A cadre of renowned Christian leaders, including theologian John Piper and Joni Eareckson Tada, are leading a prayer and fasting call Saturday to intercede for the world in the throes of a pandemic.
The global evangelical group The Gospel Coalition is facilitating the day. In a video promoting the effort, TGC President Julius Kim explained that they envisioned the day having three parts: morning prayer where Christians pray with a guide based on Psalm 27; a mid-day prayer where participants pray with others in their communities, families, or small groups; and an evening prayer on TGC's Facebook page with Christians from around the world.
"We want to pray to the Lord in faith, trusting what it says in passages like Psalm 10:17. 'O Lord, you hear the desire of the afflicted; you will strengthen their heart; you will incline your ear,'" he said, quoting the passage.
Pastors and musicians such as Keith and Kristyn Getty will guide the evening hour. Among those involved are theologian and pastor Piper, Kevin DeYoung, Bible teacher Nancy Guthrie, pastor John Onwuchekwa, Bible teacher Jen Wilkin, scholar Ligon Duncan, and speaker and author Tada.
"Much has already been lost, and the uncertainty of what more can be lost — and when it will stop — leaves people deeply anxious," Kim wrote on the group's website, noting that fasting and praying can unify Christians around the world amid social distancing and growing scattering.
"But we worship a mighty and sovereign God who is not helpless. We cry out to him in our distress because he is steadfast and unchanging — a mighty refuge in a world of storms."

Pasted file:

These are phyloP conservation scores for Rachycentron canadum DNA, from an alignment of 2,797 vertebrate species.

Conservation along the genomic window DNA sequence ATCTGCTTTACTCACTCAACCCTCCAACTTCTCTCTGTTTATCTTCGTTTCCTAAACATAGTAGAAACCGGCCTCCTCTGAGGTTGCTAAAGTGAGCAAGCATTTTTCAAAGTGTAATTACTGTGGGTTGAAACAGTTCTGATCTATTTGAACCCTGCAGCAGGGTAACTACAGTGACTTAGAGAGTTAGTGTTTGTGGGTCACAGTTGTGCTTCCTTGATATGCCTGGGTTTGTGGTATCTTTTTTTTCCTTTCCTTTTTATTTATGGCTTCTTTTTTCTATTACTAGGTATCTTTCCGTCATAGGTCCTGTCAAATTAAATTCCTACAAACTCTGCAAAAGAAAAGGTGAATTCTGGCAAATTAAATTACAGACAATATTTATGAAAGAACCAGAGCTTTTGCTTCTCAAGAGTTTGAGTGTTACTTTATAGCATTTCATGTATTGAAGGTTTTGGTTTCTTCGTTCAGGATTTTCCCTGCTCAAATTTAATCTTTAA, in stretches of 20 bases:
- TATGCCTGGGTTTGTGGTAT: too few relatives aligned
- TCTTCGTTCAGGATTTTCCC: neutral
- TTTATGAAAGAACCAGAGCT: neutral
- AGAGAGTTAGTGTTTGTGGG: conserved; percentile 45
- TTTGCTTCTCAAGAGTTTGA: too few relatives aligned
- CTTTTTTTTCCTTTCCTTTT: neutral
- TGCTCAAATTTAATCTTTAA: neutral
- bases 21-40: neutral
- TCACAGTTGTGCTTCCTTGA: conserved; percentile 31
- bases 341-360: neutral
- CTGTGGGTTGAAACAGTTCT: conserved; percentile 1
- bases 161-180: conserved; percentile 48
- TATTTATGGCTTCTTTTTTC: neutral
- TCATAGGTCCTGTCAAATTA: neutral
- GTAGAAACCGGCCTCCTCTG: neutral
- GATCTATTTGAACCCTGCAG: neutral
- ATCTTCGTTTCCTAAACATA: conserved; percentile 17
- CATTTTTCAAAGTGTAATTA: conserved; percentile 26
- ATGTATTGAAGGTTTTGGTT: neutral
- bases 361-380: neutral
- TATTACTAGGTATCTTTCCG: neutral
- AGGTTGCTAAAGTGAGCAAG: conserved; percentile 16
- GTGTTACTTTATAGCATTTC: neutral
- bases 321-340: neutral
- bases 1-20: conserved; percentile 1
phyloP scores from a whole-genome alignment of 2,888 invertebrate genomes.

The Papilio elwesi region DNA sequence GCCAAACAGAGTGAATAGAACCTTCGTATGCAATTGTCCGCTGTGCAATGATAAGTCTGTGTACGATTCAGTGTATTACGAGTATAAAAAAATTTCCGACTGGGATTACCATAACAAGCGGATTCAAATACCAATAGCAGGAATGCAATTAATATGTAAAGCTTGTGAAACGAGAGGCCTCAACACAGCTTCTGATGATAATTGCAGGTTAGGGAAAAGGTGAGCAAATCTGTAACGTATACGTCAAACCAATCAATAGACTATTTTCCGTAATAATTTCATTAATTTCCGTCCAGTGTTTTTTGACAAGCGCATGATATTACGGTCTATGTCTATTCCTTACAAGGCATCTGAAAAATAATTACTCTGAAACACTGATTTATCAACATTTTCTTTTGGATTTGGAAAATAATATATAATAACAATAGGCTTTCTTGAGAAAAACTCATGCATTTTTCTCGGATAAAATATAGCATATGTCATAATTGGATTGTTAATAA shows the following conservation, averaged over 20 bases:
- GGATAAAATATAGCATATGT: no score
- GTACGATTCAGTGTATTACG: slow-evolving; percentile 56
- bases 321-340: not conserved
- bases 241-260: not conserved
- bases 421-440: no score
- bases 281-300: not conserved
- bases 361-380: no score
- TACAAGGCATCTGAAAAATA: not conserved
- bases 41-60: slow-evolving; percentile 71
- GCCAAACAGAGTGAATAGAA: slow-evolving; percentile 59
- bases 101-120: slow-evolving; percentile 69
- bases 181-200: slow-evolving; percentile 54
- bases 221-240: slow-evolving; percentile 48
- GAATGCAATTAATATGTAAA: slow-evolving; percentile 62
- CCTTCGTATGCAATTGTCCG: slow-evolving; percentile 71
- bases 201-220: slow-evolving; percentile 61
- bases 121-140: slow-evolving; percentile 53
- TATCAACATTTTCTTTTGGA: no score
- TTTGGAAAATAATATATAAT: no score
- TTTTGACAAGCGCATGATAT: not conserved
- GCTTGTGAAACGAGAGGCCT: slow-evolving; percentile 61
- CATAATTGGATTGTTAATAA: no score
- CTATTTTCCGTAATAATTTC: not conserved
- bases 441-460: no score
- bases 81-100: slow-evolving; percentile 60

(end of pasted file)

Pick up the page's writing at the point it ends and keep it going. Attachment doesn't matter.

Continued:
The pandemic besieged many nations in the height of Lent, the 40-day penitential season that precedes Easter. Holy Week begins April 5 with Palm Sunday.
As of Friday, the death toll from the COVID-19 outbreak in the United States reached 6,803 with 266,259 documented cases, according to Worldometers.
"It doesn’t take living in this world very long to feel the weight of its brokenness," wrote Sammy Rhodes, a campus minister with Reformed University Fellowship at the University of South Carolina, on the TGC site Friday, commenting on the worldwide disease outbreak. "Whether it’s a stroke or a deadly virus, we know the world is not as it should be. Everything is not whole. Everything is not in its right place. We do our best to manage things with some semblance of control—only to find out (often quite suddenly) that the control we thought we had was a laughable illusion."
"Where’s Jesus in all of this? Loving us in sickness, just as much as in health," he said.
Recent surveys show many Americans have been increasingly turning to prayer, interceding for an end to the pandemic. Similarly, many are streaming church services online due to stay-at-home orders to prevent further spread of the virus, and are gathering in parking lots of hospitals to pray for medical personnel and patients inside.